There was a survey done recently by Michelle McQuaid to find out if given a choice, would employees choose a better boss or a pay raise – and guess what they found!? Yes, 65 percent of employees say they would rather have a “Better Boss” than more money!
Here are some other interesting findings from McQuaid's survey:
- 31 percent of employees feel uninspired and unappreciated by their boss
- Nearly 15 percent feel downright miserable, bored and lonely.
- 38 percent described their boss as “great”; 42 percent say that their bosses don’t work very hard and close to 20 percent say their boss has little or no integrity.
"Telling yourself that your employees will pick a better boss over a raise is fool’s errand and makes you look like an idiot to your executives, because they know reality. People want a better boss AND people need and want more money. More!"
Well, while I can't vouch for the statistical integrity of McQuaid's survey, I must respectfully disagree with Sackett's rather cynical view of the American workplace. I spend most of my time helping people deal with terrible work conditions. Americans spend the vast majority of their waking ours at work. For many of us our work is a very large part of our personal identity. I've got news for Mr. Sackett, people DO care about their working conditions and many would trade a few thousand bucks for a workplace that didn't make them feel like a refrigerator got dropped on their shoulders the instant the arrived at the office.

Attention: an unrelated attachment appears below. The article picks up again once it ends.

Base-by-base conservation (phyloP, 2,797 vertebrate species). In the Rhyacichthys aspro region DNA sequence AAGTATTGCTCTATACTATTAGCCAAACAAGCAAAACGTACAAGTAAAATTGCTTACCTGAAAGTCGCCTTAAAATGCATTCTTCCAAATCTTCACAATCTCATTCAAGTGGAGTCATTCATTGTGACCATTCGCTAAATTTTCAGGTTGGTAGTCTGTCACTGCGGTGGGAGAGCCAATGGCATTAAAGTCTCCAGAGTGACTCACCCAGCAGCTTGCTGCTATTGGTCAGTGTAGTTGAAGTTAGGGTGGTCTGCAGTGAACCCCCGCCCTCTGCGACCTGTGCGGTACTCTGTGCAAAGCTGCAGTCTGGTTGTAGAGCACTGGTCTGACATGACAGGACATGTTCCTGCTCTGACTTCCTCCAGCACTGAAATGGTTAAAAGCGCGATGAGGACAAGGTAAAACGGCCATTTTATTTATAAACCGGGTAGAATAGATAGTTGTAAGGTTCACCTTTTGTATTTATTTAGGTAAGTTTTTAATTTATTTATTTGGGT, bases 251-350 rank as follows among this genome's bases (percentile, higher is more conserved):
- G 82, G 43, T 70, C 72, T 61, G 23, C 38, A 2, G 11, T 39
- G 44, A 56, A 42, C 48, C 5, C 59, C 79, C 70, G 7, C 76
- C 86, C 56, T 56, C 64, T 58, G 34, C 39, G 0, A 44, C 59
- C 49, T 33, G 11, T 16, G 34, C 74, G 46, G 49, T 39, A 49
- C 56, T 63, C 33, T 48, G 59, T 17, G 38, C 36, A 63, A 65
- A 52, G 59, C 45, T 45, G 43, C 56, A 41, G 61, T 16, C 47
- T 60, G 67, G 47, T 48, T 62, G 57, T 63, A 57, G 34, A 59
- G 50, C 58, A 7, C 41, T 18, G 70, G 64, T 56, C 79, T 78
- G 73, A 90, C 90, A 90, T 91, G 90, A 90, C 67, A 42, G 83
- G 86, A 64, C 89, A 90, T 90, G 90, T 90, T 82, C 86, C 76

Mr. Sackett's attitude is unfortunately pretty prevalent in corporate America's boardrooms and HR departments. They believe that employees are "just in it for the money" so it really doesn't matter how you treat them. They see employees as fungible and easily replaceable. When you burn one out, get rid of it and grab a new one. And...they are wrong.
Great managers and great companies know that work is a huge part of who we are and they look for ways to inspire their employees and cultivate a true team attitude among their employees. Do they pay market rate salaries? I'm sure they do. But that's not what makes their employees love their jobs and talk them up to friends and family throughout the community.
As a plaintiff-side employment lawyer, I know who these companies are in my area b/c I don't get calls from their current/former employees. Their employees WANT to work there and they WANT to stay. And it's not because they are being treated terribly but earn an extra $2,500 a year.
Look, I know money is important. We all know money is important. But arguing that it is practically all that matters to employees is just wrong. Having a job that you love, a boss that you respect and actually want to impress, and a company that you want to have a hand in helping to build and succeed is truly important. And if that doesn't sound like your company then you are doing it wrong.
UPDATED: Corrected spelling of Sackett.